Police using facial recognition software to identify protesters, civil rights advocates claim

Civil rights advocates: Police using facial recognition software to identify protesters

Civil rights advocates said they believe police are using facial recognition technology to identify people protesting police brutality.

And now the companies that created the technology are stepping in. They want a federal law in place that would give clear rules on how police use their facial recognition software.

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If not, they won’t allow police to have it at all.

Civil rights groups also claim this technology has been used on other protests before.

“Police used a tool called ‘geo-feedia’ to conduct facial scans of people as they were posting picture on Instagram and Facebook,” said Jake Laperruque, of the Constitution Project. “They then identified those protesters and checked them against bench warrant databases – and then arrested them from the crowd as misconduct is occurring against protesters.”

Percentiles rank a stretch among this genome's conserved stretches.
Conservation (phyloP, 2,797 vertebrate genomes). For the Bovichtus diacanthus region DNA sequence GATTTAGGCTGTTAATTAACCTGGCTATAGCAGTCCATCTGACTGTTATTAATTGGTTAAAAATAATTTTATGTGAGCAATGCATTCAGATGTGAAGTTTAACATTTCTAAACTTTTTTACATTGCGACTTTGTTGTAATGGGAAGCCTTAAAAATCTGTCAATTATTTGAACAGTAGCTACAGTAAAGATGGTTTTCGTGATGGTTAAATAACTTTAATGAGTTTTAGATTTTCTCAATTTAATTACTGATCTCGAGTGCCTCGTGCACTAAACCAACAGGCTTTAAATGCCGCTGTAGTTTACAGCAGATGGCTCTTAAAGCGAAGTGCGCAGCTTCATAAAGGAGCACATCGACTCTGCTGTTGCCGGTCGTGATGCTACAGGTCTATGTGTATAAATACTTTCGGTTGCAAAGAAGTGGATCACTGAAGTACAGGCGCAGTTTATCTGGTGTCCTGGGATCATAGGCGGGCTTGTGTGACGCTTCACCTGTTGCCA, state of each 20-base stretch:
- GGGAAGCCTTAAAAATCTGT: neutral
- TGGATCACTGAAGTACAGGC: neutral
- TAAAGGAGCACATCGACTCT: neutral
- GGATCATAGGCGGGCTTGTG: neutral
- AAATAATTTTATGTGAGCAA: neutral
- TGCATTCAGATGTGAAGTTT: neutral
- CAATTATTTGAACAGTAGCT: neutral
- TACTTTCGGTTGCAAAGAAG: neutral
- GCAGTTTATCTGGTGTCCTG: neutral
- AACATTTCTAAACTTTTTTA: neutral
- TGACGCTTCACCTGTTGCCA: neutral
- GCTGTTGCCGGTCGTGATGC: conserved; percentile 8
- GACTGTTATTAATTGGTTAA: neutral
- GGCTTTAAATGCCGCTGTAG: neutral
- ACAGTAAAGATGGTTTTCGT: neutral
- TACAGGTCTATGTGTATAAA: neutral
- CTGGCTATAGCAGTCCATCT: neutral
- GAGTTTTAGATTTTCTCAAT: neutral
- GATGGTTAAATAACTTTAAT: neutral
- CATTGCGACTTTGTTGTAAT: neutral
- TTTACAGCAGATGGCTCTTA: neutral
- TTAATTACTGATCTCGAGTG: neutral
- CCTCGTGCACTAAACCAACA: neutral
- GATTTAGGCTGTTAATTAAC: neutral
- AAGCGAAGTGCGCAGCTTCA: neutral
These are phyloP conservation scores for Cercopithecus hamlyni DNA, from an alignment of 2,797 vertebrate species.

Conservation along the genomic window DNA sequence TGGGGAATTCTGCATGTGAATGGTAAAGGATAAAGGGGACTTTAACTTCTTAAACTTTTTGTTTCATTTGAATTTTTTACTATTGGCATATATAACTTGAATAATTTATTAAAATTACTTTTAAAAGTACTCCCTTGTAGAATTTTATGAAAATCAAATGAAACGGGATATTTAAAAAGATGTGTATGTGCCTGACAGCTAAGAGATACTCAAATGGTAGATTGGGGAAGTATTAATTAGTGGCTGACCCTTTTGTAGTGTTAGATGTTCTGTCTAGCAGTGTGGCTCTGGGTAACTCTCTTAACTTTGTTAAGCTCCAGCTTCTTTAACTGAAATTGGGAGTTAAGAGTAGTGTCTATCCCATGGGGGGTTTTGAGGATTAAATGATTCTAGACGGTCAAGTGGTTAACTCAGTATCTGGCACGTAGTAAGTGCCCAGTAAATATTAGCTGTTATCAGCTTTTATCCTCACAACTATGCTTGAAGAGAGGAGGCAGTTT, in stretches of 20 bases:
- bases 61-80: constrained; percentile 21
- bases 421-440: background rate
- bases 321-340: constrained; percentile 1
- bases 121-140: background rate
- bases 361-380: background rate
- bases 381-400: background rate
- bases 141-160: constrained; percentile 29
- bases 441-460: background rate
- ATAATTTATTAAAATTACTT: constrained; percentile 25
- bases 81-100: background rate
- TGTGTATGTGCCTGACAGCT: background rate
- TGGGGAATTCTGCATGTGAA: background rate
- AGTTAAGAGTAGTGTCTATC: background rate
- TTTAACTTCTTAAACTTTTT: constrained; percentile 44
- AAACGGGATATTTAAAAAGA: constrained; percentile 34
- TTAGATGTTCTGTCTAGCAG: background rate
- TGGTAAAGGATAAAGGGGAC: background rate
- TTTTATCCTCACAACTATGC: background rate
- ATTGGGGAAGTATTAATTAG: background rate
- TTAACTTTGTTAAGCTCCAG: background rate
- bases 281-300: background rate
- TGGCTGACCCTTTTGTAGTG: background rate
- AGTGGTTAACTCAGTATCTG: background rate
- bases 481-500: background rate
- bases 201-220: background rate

Companies like Amazon said they will no longer sell the facial recognition technology to police unless there is a federal law to oversee it is not misused.

However, congress is looking to make changes. At a hearing a few months ago, industry experts weighed in on how valuable and accurate it is.

“Facial recognition technology works far better across racial groups than has been reported before,” said Jake parker, of the security industry association.

With congress sitting on a couple of potential pieces of legislation to deal with this, it’s not likely to change quickly.

Those bills have been sitting there since the end of 2019. There will likely be more hearings before congress takes action and before police can use the technology again.

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